The Reserve Bank has given occasional voice to the concern that bank interest rates are not high enough to offer savers a return, over and above the rate of inflation (ie, a ‘real’ rate of return). This and the collapse of the housing market has led in recent times to more money flowing into mutual funds than ever before; much of the inflow has found its way to debt instruments that have given better returns than banks. However, when it comes to credit, the situation is reversed: the banks charge higher rates because they have to cover large operational costs.
For instance, State Bank of India’s best rate for a three-year loan is 8.1 per cent, whereas the comparable yield on the highest-rated bonds is just above 7 per cent. Naturally, companies with strong balance sheets will move from banks to bonds in order to access cheaper finance. That will leave the banks with having to lend more to companies that can’t get good credit ratings — which is another way of saying that the quality of bank credit will suffer. Given the already high level of stressed banking assets, this presents a renewed challenge.
The gap between bank lending rates and bond yields is not new, but it didn’t matter in the past because restrictive rules for the bond market limited its size. More recently, bond market volumes have been growing rapidly, and a “Mint Street Memo” posted last week on the Reserve Bank website put its finger on the transition point: 2016-17. In most years banks accounted for more than half the total flow of funds to the commercial sector. But in 2016-17 the share of bank funds dropped to a low point of 38.4 per cent, from 52.3 per cent in the previous year. This situation is unlikely to have been reversed in the current financial year, given many banks’ shortage of capital. The problem of losing their best customers is particularly acute for the weaker banks that already face issues of credit quality and interest-rate spread. A shake-out in the banking sector seems inevitable, and is already under way.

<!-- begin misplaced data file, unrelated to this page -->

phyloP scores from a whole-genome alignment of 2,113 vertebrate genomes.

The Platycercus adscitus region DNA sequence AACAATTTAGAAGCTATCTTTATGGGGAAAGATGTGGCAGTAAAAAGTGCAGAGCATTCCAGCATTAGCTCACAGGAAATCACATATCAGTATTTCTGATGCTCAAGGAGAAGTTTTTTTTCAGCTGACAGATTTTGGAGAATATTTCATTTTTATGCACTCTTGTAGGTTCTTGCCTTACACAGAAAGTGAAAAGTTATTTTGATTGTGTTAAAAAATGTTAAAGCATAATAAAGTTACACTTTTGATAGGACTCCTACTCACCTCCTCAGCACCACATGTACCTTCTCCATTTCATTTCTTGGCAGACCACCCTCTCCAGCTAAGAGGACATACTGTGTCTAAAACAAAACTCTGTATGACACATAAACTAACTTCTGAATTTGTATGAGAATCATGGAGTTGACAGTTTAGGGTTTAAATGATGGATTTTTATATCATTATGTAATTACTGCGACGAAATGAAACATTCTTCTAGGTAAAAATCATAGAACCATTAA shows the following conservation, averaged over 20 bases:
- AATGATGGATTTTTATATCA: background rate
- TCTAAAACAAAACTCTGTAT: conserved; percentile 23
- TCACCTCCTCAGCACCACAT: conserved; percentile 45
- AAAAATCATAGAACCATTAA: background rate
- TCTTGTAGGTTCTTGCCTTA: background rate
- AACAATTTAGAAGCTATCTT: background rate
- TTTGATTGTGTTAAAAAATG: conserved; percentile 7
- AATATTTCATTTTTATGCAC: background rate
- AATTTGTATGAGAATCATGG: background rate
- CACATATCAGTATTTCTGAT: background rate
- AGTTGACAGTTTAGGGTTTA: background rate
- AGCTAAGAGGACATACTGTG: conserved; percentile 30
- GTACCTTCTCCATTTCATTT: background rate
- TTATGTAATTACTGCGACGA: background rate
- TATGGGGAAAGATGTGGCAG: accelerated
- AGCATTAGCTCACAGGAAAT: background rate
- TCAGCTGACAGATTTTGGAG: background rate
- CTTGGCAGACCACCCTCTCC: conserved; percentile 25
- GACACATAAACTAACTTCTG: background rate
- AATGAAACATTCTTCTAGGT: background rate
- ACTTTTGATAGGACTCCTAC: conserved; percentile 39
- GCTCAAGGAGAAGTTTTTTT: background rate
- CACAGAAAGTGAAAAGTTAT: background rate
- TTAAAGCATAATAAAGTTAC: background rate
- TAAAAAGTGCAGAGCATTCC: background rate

The development of non-bank sources of funds is not a bad thing. Indeed, it has been a point of criticism for many years that the country’s financial system is unusually bank-centric, and that the bond market needs to be developed — as in the developed financial markets elsewhere. If they lose their best commercial customers, banks seeking to improve their balance sheets would be forced to focus on relatively safe retail lending (for housing, cars and the like), or on working capital loans that are backed by receivables. The problem in India is that, in the absence of a strong second tier of financial intermediaries — non-banking financial companies (NBFCs) that can operate more flexibly than banks — customers in the small and medium sector would find their credit needs not being met.
The new situation puts the spotlight on another set of players: the credit rating agencies. It is their rating of corporate bonds that influences bond yields. Typically, debt mutual funds that buy bonds manage to offer relatively attractive yields only by mixing up the better-rated paper with other instruments that have poorer ratings. Given the way salesmen anywhere function, the precise nature of this mix may or may not be fully disclosed to customers, or fully understood. That makes it even more critical that the rating exercise is of the highest quality; after all, rating failure was one of the main causes of the western financial meltdown of 2008.
In India too, there have been cases of companies with reassuringly good ratings going belly up at startling speed. While these have been only a few so far, the fact is that most retail customers rushing with their money to the bond market are less than fully aware that the better yields come bundled with greater risk. Banks, fund managers, NBFCs, rating agencies, those buying into debt funds — all of them will have to watch their step as India’s financial system enters a new phase.